I haven’t forgotten the Renga poem. Renga is ‘linked verse’ – a collaborative poetic form which originated in Japan, and is akin to the Haiku poetic form. The renga in the booklet ‘Pinholes through Time – a renga in summer’ was composed in the Art Hut at the Ness of Brodgar, by a motley crew of tour guide, HES ranger, diggers, archaeologist, artist and poet. The booklet holds the words, and also images from Jeanne’s ‘Sondage’ painting. It is available from the museum shop, with proceeds going to the Ness of Brodgar Trust http://www.nessofbrodgar.co.uk/trust/. For those of you who can’t get to the Museum shop – the poem will be available on-line in the near future, through www.blurb.com, and purchase through Blurb Books will also profit the Ness of Brodgar Trust.
Response to these words and images, will be very individual, so I’ll just ‘cherry pick’ some which appealed to me, for various reasons.
“Shout, scream to those unseen as universes collide.”
“A caress of hand on tool. I stroke smooth haematite gently on you arm.”
“It was all rock, earth, structure – now it’s plastic, rubber, bags of sand.”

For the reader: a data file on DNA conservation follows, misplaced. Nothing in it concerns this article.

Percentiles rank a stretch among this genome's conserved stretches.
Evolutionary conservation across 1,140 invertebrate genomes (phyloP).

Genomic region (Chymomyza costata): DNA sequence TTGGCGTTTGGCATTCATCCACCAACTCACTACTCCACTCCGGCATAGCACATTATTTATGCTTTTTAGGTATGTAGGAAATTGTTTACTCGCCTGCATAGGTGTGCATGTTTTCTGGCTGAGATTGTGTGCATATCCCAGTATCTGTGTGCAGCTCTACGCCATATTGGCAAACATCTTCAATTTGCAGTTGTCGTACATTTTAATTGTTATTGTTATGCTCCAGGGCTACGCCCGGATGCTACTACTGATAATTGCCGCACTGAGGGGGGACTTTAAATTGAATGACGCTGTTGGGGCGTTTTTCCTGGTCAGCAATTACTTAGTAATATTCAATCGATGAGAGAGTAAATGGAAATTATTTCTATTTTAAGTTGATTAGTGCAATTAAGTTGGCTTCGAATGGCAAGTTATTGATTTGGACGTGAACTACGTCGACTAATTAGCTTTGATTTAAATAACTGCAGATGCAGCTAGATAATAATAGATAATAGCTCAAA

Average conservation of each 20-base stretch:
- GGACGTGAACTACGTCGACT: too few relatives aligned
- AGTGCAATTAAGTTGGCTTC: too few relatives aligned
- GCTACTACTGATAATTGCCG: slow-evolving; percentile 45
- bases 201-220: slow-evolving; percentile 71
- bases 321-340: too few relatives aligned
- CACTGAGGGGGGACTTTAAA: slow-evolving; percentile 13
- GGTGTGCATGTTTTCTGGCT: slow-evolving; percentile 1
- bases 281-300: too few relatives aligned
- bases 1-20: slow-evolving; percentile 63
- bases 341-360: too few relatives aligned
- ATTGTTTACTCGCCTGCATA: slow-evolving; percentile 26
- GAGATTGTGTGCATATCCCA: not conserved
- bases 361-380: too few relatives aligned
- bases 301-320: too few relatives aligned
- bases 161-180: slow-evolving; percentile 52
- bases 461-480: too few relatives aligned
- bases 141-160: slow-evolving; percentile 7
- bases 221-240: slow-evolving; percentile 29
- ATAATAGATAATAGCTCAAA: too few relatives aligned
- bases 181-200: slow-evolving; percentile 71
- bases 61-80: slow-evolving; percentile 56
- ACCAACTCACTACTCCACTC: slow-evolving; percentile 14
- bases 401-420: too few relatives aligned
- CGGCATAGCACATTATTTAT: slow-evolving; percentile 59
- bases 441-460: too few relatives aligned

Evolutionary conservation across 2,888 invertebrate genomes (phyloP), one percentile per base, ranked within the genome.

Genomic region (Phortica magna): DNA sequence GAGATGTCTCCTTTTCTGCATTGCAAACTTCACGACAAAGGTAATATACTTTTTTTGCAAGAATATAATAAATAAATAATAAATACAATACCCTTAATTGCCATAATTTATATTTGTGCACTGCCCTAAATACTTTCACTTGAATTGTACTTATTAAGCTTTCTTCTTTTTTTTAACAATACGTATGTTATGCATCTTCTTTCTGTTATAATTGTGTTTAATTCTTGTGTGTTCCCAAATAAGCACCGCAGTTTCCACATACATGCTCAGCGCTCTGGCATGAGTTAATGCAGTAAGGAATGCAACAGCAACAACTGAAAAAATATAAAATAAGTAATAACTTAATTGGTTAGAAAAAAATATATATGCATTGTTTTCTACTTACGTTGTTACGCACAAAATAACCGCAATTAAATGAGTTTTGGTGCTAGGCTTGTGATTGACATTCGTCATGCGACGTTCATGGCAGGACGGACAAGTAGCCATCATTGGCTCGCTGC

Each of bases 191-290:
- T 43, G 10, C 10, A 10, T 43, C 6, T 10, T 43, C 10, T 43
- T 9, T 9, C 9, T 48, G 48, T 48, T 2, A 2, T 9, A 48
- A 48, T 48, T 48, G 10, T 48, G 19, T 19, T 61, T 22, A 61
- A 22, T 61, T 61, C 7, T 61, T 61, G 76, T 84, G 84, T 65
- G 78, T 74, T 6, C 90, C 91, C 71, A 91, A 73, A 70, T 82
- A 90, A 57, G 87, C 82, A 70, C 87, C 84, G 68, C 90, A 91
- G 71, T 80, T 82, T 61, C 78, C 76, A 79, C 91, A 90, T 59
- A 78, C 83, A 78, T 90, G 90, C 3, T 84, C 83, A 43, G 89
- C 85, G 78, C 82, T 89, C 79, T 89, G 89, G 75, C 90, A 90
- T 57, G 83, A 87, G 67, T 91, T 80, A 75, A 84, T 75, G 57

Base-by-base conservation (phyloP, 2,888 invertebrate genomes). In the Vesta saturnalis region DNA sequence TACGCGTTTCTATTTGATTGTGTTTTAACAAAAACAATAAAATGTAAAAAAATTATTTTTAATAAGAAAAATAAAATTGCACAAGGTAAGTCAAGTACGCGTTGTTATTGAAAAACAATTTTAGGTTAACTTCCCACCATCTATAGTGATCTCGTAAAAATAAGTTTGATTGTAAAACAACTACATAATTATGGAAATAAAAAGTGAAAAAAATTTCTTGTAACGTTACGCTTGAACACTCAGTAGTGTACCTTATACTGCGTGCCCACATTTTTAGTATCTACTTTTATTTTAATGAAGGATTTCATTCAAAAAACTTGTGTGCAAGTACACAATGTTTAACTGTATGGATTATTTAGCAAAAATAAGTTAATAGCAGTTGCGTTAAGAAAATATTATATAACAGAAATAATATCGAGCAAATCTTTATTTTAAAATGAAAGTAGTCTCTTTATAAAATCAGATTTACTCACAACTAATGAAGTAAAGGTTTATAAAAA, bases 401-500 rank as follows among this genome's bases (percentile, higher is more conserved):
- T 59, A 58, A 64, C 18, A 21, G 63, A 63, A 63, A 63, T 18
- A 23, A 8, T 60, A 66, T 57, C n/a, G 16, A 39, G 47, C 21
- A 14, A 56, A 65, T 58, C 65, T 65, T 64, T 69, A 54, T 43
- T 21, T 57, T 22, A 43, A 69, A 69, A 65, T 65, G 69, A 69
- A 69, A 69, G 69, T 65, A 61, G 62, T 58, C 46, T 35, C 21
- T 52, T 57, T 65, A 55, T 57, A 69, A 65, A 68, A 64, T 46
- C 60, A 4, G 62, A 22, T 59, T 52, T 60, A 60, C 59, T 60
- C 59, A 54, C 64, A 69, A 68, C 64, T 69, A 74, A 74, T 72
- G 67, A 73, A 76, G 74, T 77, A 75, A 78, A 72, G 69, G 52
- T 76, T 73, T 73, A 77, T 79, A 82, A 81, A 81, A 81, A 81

This produced a clear memory of the Ness, when it had been ‘closed down’ for winter
“You float up through layers – dust falls from your pitted face.”
And that reminded me of something in an exhibition by Anna Charlotta Gardiner in the summer, in Northlight studio https://theorkneynews.scot/2018/07/30/playing-with-scale-shapes-and-nightswimming-in-stromness/
As we left the museum , we looked in at the shop, where you can buy all kinds of bits and pieces associated with the exhibition, which runs until the 2nd February 2018. Monday – Saturday. 10.30-12.30 am, then 1.30 – 5pm.
And what do you do after having your mind an imagination fed? You need to eat and have a cuppatea.
On this occasion , we went along the road to Judith Glue’s, where the food is always good, and, they had a free gin tasting table! I don’t drink gin, but was tempted by the smell of the Rock Rose Sloe Gin, and took a sip. It’s lovely – like liquid mince pies. You feel the warmth, flowing right through you. Orkney fish, ‘turned’ a vegetarian, and now Caithness Sloe Gin has ‘turned’ a non-gin drinker.
I realise this is nothing to do with the ’Vanishing Points’ exhibition, but there are all kinds of good things to be found in life, whether at an archaeological dig, at an art exhibition, or at a free gin-tasting table!
Having read through this again, I just remembered, that Jeanne has made some Monoprints, which are also in the exhibition. She paints an image, prints it onto paper, then onto the next piece of paper, and the next – the image becoming fainter and fainter, until it’s a ‘ghost’ print of the original.
And this is what the archaeologists find – sometimes clear imprints of past times, sometimes fainter, sometimes a mere ‘ghost’ of what was there. And the ‘ghosts’ tell of the past, of what was there in a more defined form.